Additional Resource

Conversation, Conviction, and Civility: Sharing Religious Values in Schools and the Public Square

By Sister Joy D. Jones, Primary General President

Sister Jones delivered this address September 22, 2019, in Holladay, Utah, at an event organized by Brigham Young University’s J. Reuben Clark Law Society. Read a news summary of her talk.

I. How Will You React?

Do you think of yourself as standing outside the noise of society? As hovering above the confusion of the world? As immune to the messiness of democracy? Well, that noise is all around us. But I believe that we are better off when we don’t think of it as noise; it’s real life. We are inescapably part of society. We benefit from its goodness at the same time as we work to improve its flaws.

Even as we don’t think of circumstances as noise, we will find that there will always be challenges to face. Consider the following scenarios and even think of your own:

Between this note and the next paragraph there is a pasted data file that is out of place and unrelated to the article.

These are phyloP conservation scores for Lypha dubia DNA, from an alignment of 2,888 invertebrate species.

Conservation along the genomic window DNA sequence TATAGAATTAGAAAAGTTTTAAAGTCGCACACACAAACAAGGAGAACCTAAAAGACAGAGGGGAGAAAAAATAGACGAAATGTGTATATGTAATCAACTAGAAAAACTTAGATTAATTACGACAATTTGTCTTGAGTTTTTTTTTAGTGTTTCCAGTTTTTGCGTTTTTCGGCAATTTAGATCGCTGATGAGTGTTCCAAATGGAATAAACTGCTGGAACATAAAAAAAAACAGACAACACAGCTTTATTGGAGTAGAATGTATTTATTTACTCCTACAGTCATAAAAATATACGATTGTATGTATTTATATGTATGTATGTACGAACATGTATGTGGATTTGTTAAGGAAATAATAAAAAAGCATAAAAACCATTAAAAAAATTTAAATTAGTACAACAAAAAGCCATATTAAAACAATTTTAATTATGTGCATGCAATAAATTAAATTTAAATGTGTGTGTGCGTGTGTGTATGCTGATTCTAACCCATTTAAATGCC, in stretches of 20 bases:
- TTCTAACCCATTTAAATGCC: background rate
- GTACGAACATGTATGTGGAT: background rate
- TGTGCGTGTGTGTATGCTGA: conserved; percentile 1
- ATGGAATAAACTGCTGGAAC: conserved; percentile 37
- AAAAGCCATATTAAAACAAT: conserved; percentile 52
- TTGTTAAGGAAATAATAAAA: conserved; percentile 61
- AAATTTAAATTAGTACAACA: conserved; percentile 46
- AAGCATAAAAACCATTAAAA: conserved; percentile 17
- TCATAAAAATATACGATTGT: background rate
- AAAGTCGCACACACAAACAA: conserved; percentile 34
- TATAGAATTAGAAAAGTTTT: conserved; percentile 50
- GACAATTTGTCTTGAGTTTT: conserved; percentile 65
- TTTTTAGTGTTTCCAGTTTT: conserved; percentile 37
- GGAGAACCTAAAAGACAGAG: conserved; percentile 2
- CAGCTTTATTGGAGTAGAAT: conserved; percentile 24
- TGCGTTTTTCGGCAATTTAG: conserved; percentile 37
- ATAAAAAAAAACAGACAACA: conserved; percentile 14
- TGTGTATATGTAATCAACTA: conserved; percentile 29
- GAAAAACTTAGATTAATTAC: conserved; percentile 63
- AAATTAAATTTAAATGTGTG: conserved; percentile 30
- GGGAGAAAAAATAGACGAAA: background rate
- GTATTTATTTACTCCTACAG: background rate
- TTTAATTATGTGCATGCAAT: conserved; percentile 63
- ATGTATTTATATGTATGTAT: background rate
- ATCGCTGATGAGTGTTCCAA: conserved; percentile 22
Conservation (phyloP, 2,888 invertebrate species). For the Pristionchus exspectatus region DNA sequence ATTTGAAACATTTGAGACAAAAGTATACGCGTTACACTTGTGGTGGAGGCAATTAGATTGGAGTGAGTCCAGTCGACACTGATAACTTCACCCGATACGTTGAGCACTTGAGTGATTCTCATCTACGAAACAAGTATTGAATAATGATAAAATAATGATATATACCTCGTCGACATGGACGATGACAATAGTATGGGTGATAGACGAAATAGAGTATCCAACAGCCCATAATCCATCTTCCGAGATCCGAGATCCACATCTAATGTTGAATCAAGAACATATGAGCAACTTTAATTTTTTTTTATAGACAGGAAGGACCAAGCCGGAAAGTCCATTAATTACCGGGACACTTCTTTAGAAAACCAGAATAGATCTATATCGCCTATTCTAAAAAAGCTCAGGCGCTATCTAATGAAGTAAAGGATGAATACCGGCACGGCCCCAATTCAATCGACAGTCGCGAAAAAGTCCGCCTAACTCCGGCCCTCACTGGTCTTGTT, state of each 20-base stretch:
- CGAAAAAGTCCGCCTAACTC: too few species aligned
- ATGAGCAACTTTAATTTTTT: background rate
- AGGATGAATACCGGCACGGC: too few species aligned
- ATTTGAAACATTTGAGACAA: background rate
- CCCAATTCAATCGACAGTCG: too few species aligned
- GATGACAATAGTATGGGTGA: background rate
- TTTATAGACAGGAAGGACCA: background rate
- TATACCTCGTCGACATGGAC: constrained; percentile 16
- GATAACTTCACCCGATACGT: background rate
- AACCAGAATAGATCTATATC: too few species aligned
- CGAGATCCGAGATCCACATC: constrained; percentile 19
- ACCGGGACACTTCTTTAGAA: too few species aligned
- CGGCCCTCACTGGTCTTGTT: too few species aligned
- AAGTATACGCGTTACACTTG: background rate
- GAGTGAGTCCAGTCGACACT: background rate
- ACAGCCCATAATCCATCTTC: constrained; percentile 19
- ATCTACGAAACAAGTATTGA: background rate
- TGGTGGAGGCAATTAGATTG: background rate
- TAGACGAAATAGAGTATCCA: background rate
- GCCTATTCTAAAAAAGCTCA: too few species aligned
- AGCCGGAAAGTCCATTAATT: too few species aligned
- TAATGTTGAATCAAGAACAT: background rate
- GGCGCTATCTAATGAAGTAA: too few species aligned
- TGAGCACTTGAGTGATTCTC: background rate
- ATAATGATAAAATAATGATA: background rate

A teacher tells her students they cannot talk about God in class.

A high school coach suspends a Jewish student from the basketball team for refusing to play the few Friday night games on the schedule due to his Sabbath observance.

Your sophomore brings you a notice to attend a required health class that includes issues of sexual behavior that go against your beliefs.

A Muslim student prays in a corner of the playground during recess, and your child sees a teacher order him to stop. The teacher then tells your child’s class that absolutely no prayers are allowed in school.

A rally on your college campus condemns the lobbying efforts of The Church of Jesus Christ of Latter-day Saints in the passage of a legislative bill that promotes the rights of religious institutions. Signs with the phrase “We demand the separation of church and state” rise with the shouts.

Colleagues at work take down from your cubicle wall your framed copy of the family proclamation. Your boss says she’ll reprimand the culprits but then warns you that anti-LGBT bigotry is not allowed in the workplace.

A young woman speaks out in class about why she doesn’t believe in God or organized religion and gets booed by the rest of the students.